Iowa custody laws exist to ensure that children caught in the middle of a child custody battle are protected and that both parents are able to sustain a meaningful relationship with the child. If you're getting ready to head to court in "the Hawkeye State," here's what you need to know about Iowa custody laws:
Get to Know Iowa's Custody Laws
The state of Iowa uses several criteria to determine child custody.
First and foremost, family courts in Iowa look to establish the best interests of the child. This means that they make custody decisions based on what is best for the child's well-being in the long term. Sometimes this means going against what one or both parents want or establishing a custody arrangement that meets the child's needs, but may not be 100% convenient for the parents. As you prepare for your first custody hearing, keep in mind that you may not get everything you're asking for because the court's focus is on your child's needs, not yours.
Iowa Custody Laws & the 'Best Interests of the Child' Standard
While Iowa custody laws specify that the courts must make decisions based on the best interests of the child, the legal terminology they use can be confusing. When evaluating what would best for your child, the court considers a number of factors, such as:
- Your ability to communicate with your ex (and vice versa) about your child's needs
- Your willingness to encourage a healthy relationship between your child and your ex (and vice versa)
- How far apart the two of you live currently
- What your family's residential schedule has been up to this point
- Any history of domestic violence
- If your child is deemed old enough, the court may also consider his or her wishes
Joint Custody in Iowa
It's also important to know that the state of Iowa places a high priority on ensuring the involvement of both parents. When possible, the court will award joint legal custody and/or joint physical custody. In the court's view, the best possible custody arrangement is one that allows your child to maintain continuous physical and emotional contact with both parents. Note that there have been cases where one parent interferes with the other parent's visitation rights, only to have the court turnaround and grant the other parent full custody as a result. Therefore, even if you'd prefer sole custody, it's essential that you demonstrate to the court your willingness to work with your ex to support your child's best interests.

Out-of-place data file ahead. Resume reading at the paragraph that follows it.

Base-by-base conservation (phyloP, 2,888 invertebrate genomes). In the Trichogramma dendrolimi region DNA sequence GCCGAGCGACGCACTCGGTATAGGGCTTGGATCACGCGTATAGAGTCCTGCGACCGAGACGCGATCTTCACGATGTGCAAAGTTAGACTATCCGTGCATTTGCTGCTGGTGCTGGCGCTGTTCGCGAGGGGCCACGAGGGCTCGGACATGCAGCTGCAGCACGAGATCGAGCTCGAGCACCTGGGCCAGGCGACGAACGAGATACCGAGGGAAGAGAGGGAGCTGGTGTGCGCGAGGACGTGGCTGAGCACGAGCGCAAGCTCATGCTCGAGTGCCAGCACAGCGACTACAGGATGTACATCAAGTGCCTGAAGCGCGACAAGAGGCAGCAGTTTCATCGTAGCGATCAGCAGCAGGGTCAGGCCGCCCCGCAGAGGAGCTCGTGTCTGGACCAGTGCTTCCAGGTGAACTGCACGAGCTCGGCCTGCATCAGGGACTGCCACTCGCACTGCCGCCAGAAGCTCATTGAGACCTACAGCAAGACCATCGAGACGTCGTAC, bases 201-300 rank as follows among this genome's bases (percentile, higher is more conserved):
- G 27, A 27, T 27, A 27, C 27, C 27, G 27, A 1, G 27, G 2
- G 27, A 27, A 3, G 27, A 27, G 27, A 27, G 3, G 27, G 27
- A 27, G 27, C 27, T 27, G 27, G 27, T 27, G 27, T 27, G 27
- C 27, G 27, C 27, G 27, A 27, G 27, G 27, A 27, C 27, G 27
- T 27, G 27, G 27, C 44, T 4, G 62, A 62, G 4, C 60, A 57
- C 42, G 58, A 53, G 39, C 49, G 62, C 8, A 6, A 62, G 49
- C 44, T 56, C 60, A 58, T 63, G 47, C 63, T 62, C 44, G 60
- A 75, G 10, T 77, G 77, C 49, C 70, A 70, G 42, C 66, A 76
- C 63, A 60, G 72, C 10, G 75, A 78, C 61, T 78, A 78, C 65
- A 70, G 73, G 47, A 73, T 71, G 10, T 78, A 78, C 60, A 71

Domestic Violence and Child Custody in Iowa
While the courts in Iowa do lean toward joint custody or an arrangement that allows generous visitation, there are situations where the court will award sole custody to one parent. For example, if either parent has been convicted of domestic violence, the court will usually presume that he or she should not be awarded joint custody. In some cases, the court will require one or both parents to participate in mediation or parenting classes as part of the custody ruling.
Modifying Your Custody Arrangement in Iowa
If things don't go your way the first time around, remember that you can request a modification. However, Iowa courts are generally reluctant to modify a child custody determination unless the court determines:
- That there's a history of domestic violence or abuse, or
- Direct physical or severe emotional harm will occur to the child, other children, or a parent, if custody is not modified
In some cases, the court may require parents to participate in mediation in order to resolve outstanding custody issues in lieu of ordering a modification of custody.
For more information about child custody in Iowa, speak with a qualified attorney in your area or refer to the Iowa Code to learn more about the state's custody laws.
Edited by Jennifer Wolf.